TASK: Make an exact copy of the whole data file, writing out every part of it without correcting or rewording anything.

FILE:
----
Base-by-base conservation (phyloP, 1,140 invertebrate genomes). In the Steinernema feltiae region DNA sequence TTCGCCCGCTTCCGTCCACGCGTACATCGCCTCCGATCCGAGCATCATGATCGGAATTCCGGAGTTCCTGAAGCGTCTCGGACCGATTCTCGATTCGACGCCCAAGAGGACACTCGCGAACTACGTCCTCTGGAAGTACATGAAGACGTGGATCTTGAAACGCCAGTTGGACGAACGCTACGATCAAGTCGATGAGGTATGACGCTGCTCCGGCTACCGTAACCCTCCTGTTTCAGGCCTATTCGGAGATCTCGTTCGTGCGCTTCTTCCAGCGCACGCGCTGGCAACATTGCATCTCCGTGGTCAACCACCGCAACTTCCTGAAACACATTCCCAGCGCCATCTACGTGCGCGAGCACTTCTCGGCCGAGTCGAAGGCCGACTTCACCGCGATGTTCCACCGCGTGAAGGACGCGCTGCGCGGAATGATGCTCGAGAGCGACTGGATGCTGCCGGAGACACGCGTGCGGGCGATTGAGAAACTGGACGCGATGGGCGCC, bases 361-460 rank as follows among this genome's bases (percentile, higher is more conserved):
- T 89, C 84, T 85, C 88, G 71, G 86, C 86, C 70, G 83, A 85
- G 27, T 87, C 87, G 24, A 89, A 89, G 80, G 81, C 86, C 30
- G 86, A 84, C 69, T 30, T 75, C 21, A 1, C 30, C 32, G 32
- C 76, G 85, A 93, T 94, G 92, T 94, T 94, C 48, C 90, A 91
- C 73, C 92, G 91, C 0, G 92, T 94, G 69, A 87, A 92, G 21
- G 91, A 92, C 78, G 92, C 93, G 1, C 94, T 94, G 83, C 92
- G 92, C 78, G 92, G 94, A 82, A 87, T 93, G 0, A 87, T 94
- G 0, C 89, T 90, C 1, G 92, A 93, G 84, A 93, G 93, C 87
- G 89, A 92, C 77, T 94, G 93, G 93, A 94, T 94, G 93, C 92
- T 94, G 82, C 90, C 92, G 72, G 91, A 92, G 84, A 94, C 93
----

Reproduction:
Base-by-base conservation (phyloP, 1,140 invertebrate genomes). In the Steinernema feltiae region DNA sequence TTCGCCCGCTTCCGTCCACGCGTACATCGCCTCCGATCCGAGCATCATGATCGGAATTCCGGAGTTCCTGAAGCGTCTCGGACCGATTCTCGATTCGACGCCCAAGAGGACACTCGCGAACTACGTCCTCTGGAAGTACATGAAGACGTGGATCTTGAAACGCCAGTTGGACGAACGCTACGATCAAGTCGATGAGGTATGACGCTGCTCCGGCTACCGTAACCCTCCTGTTTCAGGCCTATTCGGAGATCTCGTTCGTGCGCTTCTTCCAGCGCACGCGCTGGCAACATTGCATCTCCGTGGTCAACCACCGCAACTTCCTGAAACACATTCCCAGCGCCATCTACGTGCGCGAGCACTTCTCGGCCGAGTCGAAGGCCGACTTCACCGCGATGTTCCACCGCGTGAAGGACGCGCTGCGCGGAATGATGCTCGAGAGCGACTGGATGCTGCCGGAGACACGCGTGCGGGCGATTGAGAAACTGGACGCGATGGGCGCC, bases 361-460 rank as follows among this genome's bases (percentile, higher is more conserved):
- T 89, C 84, T 85, C 88, G 71, G 86, C 86, C 70, G 83, A 85
- G 27, T 87, C 87, G 24, A 89, A 89, G 80, G 81, C 86, C 30
- G 86, A 84, C 69, T 30, T 75, C 21, A 1, C 30, C 32, G 32
- C 76, G 85, A 93, T 94, G 92, T 94, T 94, C 48, C 90, A 91
- C 73, C 92, G 91, C 0, G 92, T 94, G 69, A 87, A 92, G 21
- G 91, A 92, C 78, G 92, C 93, G 1, C 94, T 94, G 83, C 92
- G 92, C 78, G 92, G 94, A 82, A 87, T 93, G 0, A 87, T 94
- G 0, C 89, T 90, C 1, G 92, A 93, G 84, A 93, G 93, C 87
- G 89, A 92, C 77, T 94, G 93, G 93, A 94, T 94, G 93, C 92
- T 94, G 82, C 90, C 92, G 72, G 91, A 92, G 84, A 94, C 93